Mobile Sales Apps: What You Need, What's Overrated, and What's Next
by Orrin Broberg, on Sep 9, 2014 9:56:56 AM
Having a mobile sales app, being mobile ready, and empowering a mobile sales force are three things we really care about at Modus. You may have guessed that if you read our blog or follow us on social media. But we’re not the only ones who are deeply invested in mobile. There’s a lot of content throughout the business community that talks about the must-have features of your mobile sales app or your mobile sales strategy. The overwhelming amount of data available made me start thinking about what is truly necessary in a mobile sales app, and what’s just overrated.
Applications Should be Smart, Simple and Easy to Use.
Overall, the most important concept of a mobile sales app is that it’s simple and easy to use. A salesperson doesn’t go into a mobile sales app just to use it -- they’re multitasking. They’re giving a presentation, sharing a video, showing new product specifications, and introducing a new prospect to your brand all at the same time. It’s important that the app doesn't bother them with updates, or get in the way when they're using it in a meeting. A good app steps back and lets your sales team take the lead with content they can quickly access. This way, they can focus on doing what they're supposed to -- connecting with the customer and selling stuff.
Secondly, you should be able to access the app offline, wherever you are, without requiring a connection. Great apps shouldn’t care if you’re online or not, you should be able to access the content you need once it’s loaded into the app. Picture the situation when a sales rep has only 10 minutes to meet with a busy doctor in the basement of a hospital -- there’s not going to be great service, if any, and there won’t be wifi. Your sales team needs to be able to count on the fact that they can access the marketing materials they need no matter the circumstances. Otherwise, the nightmare of looking unprepared and unprofessional will be very real for your sales team, which reflects poorly on your brand.
What’s Unnecessary? Too Many Options and Creating a Presentation From Scratch.
A lot of mobile sales apps focus on salespeople editing or creating content. There’s a lot of talk about building your own presentation from scratch. But why would you want to place that burden on your salespeople? In my mind, marketing has that strong suit. Their job is to build a presentation that conveys your brand message and showcases your product. Sales people should be focused on making the human connection. When you give too many people the option to create branded sales presentations, you run the risk of watering down the brand image and introduce errors. It makes more sense to centralize that capability to a specific group, like the marketing team.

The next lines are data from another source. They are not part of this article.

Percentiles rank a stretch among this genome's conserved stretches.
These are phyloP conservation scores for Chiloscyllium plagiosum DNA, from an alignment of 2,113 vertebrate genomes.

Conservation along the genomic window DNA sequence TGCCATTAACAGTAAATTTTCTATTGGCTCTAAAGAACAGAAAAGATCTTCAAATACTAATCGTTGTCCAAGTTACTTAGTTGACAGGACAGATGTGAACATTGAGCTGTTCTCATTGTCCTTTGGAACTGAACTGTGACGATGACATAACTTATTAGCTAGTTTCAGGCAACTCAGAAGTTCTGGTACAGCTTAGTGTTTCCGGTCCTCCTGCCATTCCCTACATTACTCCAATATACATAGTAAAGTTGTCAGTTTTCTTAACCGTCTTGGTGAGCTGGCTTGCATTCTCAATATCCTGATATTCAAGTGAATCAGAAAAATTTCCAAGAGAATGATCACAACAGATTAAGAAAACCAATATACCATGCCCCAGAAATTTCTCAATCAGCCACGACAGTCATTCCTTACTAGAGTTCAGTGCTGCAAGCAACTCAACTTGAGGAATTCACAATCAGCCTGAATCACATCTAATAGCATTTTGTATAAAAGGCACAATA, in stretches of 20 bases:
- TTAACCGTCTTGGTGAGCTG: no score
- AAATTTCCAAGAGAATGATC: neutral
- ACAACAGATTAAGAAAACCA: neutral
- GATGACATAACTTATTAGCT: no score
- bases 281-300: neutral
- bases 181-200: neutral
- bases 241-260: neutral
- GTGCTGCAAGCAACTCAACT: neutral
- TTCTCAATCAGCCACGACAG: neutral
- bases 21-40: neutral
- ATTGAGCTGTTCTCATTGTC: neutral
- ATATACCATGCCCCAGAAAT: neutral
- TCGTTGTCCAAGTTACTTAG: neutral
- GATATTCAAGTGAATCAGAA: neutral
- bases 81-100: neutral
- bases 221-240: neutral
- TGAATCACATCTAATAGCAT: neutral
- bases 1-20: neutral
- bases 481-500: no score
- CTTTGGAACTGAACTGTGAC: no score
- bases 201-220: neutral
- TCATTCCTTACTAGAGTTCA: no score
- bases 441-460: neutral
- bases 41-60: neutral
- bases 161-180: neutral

Another overrated feature is a bevy of options and menus. You can configure something to the end of the earth, but chances are your salespeople will be overwhelmed with more than ten options. Less is more when it comes to apps in general, but especially with regard to sales apps. Overcomplicating the technology with too many options defeats the purpose of an app almost entirely, and can inhibit your sales team.
What Does the Future of Mobile Sales Apps Look Like?
The future of mobile sales apps is about collaboration and automation. I think we can all agree that salespeople don't love data entry. Manually entering sales details for leads, prospects and customers is a waste of salespeople's time and misuse of their talents. Mobile sales apps right now aren't the eyes and ears of CRM. But, if you can push apps to collect data you'd have to enter into a CRM anyway, you can avoid having the salesperson fill it out. The future of mobile sales apps will involve automating as much of the lead capturing process as possible. That will help your salespeople get in front of as many people as possible without having to spend more time entering data. Collecting data and integrating that data into a CRM is necessary, but why does the sales rep have to hand enter all of it? For example, at Modus, we are using the mobile device's built-in camera to scan barcodes at trade shows to automatically populate lead capture forms.
My second prediction is that mobile apps will store data differently and allow customer data to be accessed in ways that weren’t possible before. If your salespeople are working with similar clients, it would be helpful for them to be able to look at each other's notes about how their clients, or individuals in the same location, profession, or company, responded to various sales materials. This eliminates a lot of guesswork and leads to a more efficient -- and ultimately more profitable -- sales process. Liberate the data and the sales will follow.
There are a lot of options and predictions for the future of mobile sales apps. Knowing what’s necessary, what’s not, and what’s hopefully coming next can help us get a grip on what these changes mean for our own organizations. Do you have any ideas to add, or do you think I missed anything? Leave me a note in the comments or Tweet it to us at @modusengagement!